OSHA also discourages employers from asking employees to provide medical or legal documentation of their gender identity in order to have access to gender-appropriate facilities.  OSHA has taken the position that the employee should determine the most appropriate restroom option for himself or herself.  Accordingly, OSHA suggests that employers may want to consider whether they should provide employees with single-occupancy gender-neutral (unisex) facilities or multi-occupancy, gender-neutral restroom facilities with lockable single occupant stalls.

Employers should keep in mind that they may be subject to other applicable federal, state, or local laws protecting transgender individuals in the workplace.  For example, the Illinois Human Rights Act prohibits unlawful discrimination in employment because of an individual’s sexual orientation, which includes “gender-related identity, whether or not traditionally associated with the person’s designated sex at birth.”  In addition, the U.S. Equal Employment Opportunity Commission, as well as other federal agencies and courts, have interpreted the federal prohibition on sex discrimination to prohibit employment discrimination based on gender identity or transgender status.

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Threat or Theatre?

The Supreme Court issued its opinion in Elonis v. U.S., commonly known as the “Facebook threats” case, earlier this week.   The case involved charges under the federal “threats statute,” which criminalizes communicating “any threat to injure the person of another,” that Elonis had posted threats on Facebook directed at various parties, including his ex-wife, local school children, and a federal agent.  One example:  “Enough elementary schools in a ten mile radius to initiate the most heinous school shooting ever imagined . . . the only question is which one?”   Another, likely directed at his ex-wife:  “I’m not going to rest until your body is a mess, soaked in blood and dying from all the little cuts.”  Not up to Shakespeare’s standards but, perhaps invoking Thalia, the muse of comedy and rustic poetry, Elonis posted disclaimers to that effect that he was simply writing rap lyrics, similar to some of Eminem’s songs.

Elonis allegedly began posting these and similar lyrics after his wife left him.  He persisted even after the postings caused him to lose his job and his ex-wife obtained a protective order against him. Likely it was employing his artistic license against the FBI that brought his work before a jury of his peers.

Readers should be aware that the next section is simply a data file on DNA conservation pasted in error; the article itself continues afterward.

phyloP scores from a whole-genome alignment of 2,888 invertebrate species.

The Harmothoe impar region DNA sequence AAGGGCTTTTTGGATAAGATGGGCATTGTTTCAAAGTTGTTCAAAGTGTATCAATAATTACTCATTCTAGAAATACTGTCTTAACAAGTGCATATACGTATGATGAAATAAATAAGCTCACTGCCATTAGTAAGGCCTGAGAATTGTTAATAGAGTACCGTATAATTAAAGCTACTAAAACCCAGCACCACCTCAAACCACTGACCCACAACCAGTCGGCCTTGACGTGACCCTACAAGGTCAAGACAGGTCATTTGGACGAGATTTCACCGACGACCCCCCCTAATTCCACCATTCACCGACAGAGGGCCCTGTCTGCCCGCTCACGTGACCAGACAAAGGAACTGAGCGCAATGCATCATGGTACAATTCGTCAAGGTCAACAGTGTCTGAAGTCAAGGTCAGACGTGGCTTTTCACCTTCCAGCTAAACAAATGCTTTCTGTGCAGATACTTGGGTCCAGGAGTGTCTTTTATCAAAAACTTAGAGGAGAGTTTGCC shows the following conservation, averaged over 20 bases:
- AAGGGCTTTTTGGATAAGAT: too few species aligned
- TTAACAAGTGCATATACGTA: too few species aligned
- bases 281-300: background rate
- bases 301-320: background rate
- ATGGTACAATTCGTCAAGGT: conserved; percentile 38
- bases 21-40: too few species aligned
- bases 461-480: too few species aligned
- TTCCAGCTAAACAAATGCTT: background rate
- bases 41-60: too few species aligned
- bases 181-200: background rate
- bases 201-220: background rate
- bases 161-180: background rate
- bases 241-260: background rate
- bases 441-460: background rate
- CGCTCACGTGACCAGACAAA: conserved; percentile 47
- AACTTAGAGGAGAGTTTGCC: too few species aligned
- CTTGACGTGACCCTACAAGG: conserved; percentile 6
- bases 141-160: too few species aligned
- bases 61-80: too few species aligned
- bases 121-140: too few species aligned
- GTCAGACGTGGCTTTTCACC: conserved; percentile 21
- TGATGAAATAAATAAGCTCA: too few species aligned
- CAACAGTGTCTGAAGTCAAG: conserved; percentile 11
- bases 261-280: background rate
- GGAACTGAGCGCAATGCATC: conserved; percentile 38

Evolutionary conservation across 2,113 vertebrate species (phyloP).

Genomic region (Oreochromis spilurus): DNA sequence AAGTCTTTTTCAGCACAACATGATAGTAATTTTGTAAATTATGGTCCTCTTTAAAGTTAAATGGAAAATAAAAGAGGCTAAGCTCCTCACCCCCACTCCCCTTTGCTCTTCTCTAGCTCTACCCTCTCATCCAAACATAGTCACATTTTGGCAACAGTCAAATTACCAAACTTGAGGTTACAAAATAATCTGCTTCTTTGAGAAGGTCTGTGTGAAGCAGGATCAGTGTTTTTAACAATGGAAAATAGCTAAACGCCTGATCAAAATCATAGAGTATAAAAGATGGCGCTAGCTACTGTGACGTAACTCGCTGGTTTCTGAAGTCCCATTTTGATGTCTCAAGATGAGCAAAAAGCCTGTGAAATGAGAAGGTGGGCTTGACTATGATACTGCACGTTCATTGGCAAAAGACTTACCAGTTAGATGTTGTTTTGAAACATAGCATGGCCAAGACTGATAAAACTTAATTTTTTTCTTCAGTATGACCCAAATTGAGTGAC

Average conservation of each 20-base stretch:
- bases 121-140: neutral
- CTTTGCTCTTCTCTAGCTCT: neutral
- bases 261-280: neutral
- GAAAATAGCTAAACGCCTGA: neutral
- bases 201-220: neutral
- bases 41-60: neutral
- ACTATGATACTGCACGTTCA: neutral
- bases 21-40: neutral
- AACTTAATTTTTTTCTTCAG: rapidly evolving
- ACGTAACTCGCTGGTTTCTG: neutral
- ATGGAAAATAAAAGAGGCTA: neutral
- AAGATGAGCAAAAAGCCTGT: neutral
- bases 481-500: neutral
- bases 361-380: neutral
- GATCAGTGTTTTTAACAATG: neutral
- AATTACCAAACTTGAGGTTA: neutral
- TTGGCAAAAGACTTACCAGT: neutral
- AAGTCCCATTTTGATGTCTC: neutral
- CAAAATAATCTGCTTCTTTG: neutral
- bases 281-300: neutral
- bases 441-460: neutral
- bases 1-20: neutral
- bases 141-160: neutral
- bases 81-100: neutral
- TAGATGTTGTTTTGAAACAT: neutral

First Amendment lawyers eagerly awaited clarification of the distinction between “true threats” and protected speech in the wake of the Snyder decision, wherein the First Amendment protected the Westboro Baptist Church’s antics and hateful placards.  Offensive speech may not rise to the level of a threat, however, and, in any event, the Court eschewed a literary review.  It instead reversed on defective jury instructions that allowed a fact finder to short cut deliberations by assuming that a hypothetical “reasonable person” would have known that the threat would instill fear.  Explaining that “Federal criminal liability does not turn solely on the results of an act without considering the defendant’s mental state”  the Court held that the speaker must intend to instill fear in the subject of his threats, or know that the statement would have such effect, before even an objective threat became actionable.

This decision is consistent with courts’ reluctance to construe a statute so that negligence suffices for criminal liability and its insistence that one must have a culpable state of mind to be convicted.  Because proof of defendant’s intent was necessary regardless of whether the First Amendment applied, the Court found it unnecessary to address constitutional defenses. Although some expressed disappointment that the Court failed to resolve the ultimate question,  the doctrine of Constitutional avoidance dictates otherwise – i.e., when  a statute is susceptible to a construction that eliminates the need to decide novel Constitutional issues, courts should construe the statute narrowly.

The curtain has not closed on Elonis, however, because he can be retried under the standard articulated by the Supreme Court and his First Amendment defense remains in play.  Elonis may argue that, as a Facebook poster, he is entitled to the same protection enjoyed by musicians who release music to the population at large, but is posting ostensible threats within his own small social circle – knowing full well that the subjects will see them –comparable to Eminem?  One also might question whether the case should turn on defendant’s failure to display even rudimentary literary or social merit.

The case adds to the complications of prosecuting threat statutes, and may present an obstacle to prosecutions under recently enacted cyberbullying statutes.  It also may strike another nail in the coffin of those rarely used state criminal libel statutes.  A seminal First Amendment case decided over 50 years ago, Garrison v. Louisiana, held a Louisiana criminal statute unconstitutional because it allowed punishment of false statements against public officials without ill will or knowledge of their falsity.  The holding of Elonis may have broader reach since it was not decided on Constitutional grounds and therefore does not discriminate between public officials and private figures like Elonis’ ex-wife.